In Jia Zhangke’s 2018 movie “Ash is Purest White”, the protagonist, Qiao, gets off a Yangtze river ferry near the Three Gorges Dam. She knows nobody in this new city and has no money. Desperate, the ruse she employs is to walk into a restaurant, call a rich looking young man out of a private dining room and tell him he has got her younger sister pregnant. She demands money as compensation. The trick works, the scared man hands over a bunch of red hundred RMB notes. Qiao, a gangster’s girlfriend fresh from jail, has skills that Matthew Evans, the antihero of Tom Carter’s “An American Bum in China”, couldn’t dream off. Evans, like Qiao, finds himself broke and alone in China. Unlike Qiao, he is not a character in a movie where wild schemes succeed.
The first two decades of the 20th century saw the emergence of urbanism in sociology and philosophy: Georg Simmel wrote about the metropolis and mental life, and Walter Benjamin penned portraits of Western cities like Paris and discussed the work of Charles Baudelaire and Edgar Allan Poe in the context of the flâneur, the dandy who roamed the streets to observe the city and the people.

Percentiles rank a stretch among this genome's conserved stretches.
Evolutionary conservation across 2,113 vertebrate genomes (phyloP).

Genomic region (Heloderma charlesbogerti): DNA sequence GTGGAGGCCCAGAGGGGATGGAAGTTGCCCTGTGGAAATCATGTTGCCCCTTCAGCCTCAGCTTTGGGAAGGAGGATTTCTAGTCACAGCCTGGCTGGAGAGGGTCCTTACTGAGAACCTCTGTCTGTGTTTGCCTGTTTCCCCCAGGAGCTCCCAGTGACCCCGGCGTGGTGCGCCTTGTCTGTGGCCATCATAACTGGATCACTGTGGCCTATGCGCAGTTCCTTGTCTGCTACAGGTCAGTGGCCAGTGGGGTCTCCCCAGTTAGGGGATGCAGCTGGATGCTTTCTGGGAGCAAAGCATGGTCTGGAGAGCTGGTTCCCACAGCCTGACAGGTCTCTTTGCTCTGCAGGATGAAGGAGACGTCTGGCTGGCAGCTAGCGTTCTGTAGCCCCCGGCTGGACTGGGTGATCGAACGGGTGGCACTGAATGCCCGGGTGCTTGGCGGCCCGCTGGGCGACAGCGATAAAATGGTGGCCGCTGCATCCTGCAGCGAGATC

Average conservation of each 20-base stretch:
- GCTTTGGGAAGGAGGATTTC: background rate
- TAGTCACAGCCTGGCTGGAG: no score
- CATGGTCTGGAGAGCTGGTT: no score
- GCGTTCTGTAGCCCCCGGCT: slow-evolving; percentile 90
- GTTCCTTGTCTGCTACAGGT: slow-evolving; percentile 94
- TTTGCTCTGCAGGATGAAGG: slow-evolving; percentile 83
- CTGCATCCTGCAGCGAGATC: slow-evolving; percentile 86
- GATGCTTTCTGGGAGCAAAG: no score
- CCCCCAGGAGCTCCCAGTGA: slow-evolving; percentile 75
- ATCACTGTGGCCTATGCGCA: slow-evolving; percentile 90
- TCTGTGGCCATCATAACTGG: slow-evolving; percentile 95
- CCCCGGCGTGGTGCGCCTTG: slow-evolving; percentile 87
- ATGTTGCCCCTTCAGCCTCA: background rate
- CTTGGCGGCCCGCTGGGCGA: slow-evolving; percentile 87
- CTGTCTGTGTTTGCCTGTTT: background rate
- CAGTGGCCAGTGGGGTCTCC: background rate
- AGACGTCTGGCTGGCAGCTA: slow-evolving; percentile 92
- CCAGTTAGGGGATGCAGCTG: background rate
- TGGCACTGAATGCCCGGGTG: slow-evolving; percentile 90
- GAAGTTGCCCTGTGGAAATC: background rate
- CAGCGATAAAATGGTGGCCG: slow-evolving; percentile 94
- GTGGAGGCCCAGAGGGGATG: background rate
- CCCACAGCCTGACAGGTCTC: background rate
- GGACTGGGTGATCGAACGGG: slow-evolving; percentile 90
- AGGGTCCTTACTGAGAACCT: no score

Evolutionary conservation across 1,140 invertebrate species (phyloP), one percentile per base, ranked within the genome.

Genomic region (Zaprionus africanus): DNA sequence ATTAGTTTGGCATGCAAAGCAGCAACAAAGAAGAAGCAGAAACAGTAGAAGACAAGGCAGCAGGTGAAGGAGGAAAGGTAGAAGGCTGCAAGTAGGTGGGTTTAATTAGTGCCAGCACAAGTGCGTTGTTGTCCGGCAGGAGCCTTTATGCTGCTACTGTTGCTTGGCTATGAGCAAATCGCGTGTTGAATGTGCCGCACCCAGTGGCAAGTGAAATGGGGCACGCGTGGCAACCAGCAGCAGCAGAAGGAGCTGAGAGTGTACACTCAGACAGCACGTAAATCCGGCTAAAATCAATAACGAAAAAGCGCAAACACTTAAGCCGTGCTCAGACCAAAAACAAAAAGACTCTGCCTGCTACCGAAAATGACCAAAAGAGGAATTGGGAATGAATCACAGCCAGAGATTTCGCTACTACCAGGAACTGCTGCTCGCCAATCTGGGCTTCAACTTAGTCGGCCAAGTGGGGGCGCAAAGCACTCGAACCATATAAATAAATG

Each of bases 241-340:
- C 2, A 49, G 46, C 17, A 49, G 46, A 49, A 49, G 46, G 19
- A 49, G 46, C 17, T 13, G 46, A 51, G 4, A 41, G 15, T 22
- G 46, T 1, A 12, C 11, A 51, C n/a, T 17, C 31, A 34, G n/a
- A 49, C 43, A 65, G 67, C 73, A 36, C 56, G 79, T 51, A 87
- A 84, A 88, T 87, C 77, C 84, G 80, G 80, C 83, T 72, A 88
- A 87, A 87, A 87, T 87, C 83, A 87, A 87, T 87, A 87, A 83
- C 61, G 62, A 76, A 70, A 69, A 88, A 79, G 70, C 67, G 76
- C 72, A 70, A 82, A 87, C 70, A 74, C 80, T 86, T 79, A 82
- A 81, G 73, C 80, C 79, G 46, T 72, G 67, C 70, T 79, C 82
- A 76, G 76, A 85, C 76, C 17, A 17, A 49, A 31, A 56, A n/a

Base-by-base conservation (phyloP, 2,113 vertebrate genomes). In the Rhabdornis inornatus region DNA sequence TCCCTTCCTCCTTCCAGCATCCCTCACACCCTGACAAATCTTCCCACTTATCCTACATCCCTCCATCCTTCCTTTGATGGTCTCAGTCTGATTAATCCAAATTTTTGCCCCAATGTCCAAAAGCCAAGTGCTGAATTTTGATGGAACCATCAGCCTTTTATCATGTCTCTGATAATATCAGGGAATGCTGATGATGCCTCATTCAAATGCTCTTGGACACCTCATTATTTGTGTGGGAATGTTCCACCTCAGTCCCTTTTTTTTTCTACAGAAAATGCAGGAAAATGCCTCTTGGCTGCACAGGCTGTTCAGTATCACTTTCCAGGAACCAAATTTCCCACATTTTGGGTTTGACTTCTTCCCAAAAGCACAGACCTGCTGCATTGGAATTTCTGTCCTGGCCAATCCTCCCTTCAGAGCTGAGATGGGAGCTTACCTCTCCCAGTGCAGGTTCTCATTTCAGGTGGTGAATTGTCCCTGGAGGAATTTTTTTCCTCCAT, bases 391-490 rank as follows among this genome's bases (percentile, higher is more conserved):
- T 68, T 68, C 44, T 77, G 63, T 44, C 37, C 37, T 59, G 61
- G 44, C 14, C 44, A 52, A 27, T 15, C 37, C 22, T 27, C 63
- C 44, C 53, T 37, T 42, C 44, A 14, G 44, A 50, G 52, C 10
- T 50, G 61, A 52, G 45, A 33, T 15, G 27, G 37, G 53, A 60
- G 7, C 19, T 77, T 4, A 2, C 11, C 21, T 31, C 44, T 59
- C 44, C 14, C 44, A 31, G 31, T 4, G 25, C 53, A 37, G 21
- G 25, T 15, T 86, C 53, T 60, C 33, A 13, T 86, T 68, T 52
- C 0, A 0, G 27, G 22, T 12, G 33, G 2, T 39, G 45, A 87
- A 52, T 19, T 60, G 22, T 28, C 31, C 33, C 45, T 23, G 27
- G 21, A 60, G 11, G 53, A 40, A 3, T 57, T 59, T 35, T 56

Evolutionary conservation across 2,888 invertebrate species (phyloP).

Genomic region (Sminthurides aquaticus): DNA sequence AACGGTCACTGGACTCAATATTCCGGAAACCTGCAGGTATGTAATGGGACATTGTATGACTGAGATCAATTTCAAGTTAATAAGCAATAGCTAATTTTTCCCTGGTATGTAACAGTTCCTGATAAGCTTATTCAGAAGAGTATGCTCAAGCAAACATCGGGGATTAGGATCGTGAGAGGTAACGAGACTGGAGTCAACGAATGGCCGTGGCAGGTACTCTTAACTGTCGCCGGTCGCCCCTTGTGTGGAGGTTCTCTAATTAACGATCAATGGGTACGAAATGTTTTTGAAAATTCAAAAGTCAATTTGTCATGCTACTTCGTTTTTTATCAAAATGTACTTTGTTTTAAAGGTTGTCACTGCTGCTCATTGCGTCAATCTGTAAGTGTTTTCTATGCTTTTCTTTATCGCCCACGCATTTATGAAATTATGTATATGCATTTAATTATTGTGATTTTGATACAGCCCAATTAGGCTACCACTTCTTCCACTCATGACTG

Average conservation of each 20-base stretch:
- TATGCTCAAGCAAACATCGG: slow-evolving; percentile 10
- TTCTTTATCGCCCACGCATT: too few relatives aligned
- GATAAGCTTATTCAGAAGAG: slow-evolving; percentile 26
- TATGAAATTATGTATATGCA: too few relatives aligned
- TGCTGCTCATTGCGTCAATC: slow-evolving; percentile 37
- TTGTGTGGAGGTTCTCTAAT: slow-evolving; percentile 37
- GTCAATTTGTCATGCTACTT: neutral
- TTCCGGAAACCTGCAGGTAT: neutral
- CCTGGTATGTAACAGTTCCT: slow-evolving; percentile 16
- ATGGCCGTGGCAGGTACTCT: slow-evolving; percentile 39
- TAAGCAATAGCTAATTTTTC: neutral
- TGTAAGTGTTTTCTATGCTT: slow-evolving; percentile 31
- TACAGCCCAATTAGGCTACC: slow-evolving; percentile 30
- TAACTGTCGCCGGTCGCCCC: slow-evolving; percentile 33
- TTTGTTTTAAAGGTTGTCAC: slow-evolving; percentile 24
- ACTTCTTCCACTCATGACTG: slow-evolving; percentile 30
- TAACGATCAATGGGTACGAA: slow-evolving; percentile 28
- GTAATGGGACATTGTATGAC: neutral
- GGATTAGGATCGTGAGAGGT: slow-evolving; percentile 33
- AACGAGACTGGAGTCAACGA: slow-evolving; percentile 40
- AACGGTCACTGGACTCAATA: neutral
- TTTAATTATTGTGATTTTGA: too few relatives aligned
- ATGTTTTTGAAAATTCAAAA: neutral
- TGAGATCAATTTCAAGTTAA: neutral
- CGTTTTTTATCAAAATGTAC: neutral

When Chi Pang-yuan was a young girl, her father Chi Shiying was wanted by warlord Zhang Zuolin and his son, Zhang Xueliang. The crime was siding with a rival general, Guo Songling, at a time when the Republic was still relatively young and northeast China in constant turmoil. For most of her childhood and teenage years, Chi Pang-yuan would frequently be on the move, between Manchuria and all the major cities along the Yangtze River: Nanjing, Wuhan, Chongqing and Shanghai.
Year of the Rabbit is a graphic memoir that follows the journey of Lina, Khim, their son Chan, and their extended family members, as the Khmer Rouge take over Phnom Penh. Graphic in format, graphic in content, it is a story of resilience and hope, a profound testimony to one of the greatest tragedies of the 20th century.
In this middle-reader book, author Sue DiCicco and Sadako’s older brother Masahiro tell her complete story in English for the first time—how Sadako’s courage throughout her illness inspired family and friends, and how she became a symbol of all people, especially children, who suffer from the impact of war.
Indians continue to engage with the Mughal Empire in a way they don’t with any other dynasty.
Amber Scorah’s time in Shanghai was not the typical expat sojourn. “Revolutions do not come without violence,” she writes in her new memoir. “If I hadn’t come to China, I would never have even noticed. Somehow, in one of the most restrictive places in the world, I had found freedom.”